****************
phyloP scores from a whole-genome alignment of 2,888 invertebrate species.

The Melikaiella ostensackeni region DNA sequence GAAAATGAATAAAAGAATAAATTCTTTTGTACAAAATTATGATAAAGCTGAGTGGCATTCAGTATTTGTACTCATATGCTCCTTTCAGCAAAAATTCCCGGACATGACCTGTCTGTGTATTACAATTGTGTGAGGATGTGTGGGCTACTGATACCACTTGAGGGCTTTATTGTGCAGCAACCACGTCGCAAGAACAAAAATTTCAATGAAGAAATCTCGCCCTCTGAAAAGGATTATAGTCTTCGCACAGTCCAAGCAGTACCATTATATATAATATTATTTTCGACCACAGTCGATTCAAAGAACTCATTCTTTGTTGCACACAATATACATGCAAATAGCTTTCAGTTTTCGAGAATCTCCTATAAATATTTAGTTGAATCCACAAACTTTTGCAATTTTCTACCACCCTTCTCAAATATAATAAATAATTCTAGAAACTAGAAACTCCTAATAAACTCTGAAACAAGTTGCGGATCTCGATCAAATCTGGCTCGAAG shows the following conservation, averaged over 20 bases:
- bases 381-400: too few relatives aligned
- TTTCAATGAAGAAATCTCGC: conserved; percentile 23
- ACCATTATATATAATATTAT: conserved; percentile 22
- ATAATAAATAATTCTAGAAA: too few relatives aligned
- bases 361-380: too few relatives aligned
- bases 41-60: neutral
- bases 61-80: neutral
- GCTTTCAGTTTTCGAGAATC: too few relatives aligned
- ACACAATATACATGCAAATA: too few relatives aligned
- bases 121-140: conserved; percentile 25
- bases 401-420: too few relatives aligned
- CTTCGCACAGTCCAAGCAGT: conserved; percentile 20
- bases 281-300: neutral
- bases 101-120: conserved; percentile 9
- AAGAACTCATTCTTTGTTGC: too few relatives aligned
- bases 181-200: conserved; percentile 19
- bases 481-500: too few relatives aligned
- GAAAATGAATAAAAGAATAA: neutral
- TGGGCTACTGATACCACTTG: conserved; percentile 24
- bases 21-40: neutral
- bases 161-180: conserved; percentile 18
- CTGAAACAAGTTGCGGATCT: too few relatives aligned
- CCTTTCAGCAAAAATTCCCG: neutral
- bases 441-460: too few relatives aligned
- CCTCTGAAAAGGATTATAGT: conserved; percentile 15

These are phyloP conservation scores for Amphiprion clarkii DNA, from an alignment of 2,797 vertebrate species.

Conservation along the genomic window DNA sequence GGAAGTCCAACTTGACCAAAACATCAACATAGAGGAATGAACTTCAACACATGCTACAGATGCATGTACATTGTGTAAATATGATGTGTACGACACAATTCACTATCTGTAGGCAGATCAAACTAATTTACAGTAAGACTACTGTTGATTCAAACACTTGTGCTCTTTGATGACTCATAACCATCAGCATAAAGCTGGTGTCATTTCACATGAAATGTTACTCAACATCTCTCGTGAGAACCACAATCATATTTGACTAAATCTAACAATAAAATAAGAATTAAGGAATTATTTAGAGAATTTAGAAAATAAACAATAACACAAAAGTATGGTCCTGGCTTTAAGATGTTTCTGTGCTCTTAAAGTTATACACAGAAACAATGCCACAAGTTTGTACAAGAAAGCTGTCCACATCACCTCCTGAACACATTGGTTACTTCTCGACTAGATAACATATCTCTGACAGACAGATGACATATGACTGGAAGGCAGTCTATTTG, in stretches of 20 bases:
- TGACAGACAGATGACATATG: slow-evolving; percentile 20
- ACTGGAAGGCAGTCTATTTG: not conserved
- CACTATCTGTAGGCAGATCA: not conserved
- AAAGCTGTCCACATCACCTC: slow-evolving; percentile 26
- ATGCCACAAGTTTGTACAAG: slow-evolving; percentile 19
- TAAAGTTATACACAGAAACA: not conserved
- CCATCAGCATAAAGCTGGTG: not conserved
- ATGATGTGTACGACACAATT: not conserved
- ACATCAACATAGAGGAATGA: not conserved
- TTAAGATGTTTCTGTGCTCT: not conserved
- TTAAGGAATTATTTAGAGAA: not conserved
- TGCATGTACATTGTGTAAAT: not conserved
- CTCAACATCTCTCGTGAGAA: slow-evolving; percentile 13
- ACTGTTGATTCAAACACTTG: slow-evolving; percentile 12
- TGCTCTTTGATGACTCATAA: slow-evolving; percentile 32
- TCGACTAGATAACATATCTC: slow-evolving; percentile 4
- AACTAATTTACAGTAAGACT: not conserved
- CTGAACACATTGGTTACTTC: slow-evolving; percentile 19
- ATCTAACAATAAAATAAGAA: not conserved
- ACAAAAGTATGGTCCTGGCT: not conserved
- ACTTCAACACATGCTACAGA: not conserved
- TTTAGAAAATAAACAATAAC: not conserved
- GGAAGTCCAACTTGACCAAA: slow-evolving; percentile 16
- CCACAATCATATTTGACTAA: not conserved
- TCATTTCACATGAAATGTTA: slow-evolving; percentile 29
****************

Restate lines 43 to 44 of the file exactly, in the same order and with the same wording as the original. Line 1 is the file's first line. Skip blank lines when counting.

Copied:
- ACTGTTGATTCAAACACTTG: slow-evolving; percentile 12
- TGCTCTTTGATGACTCATAA: slow-evolving; percentile 32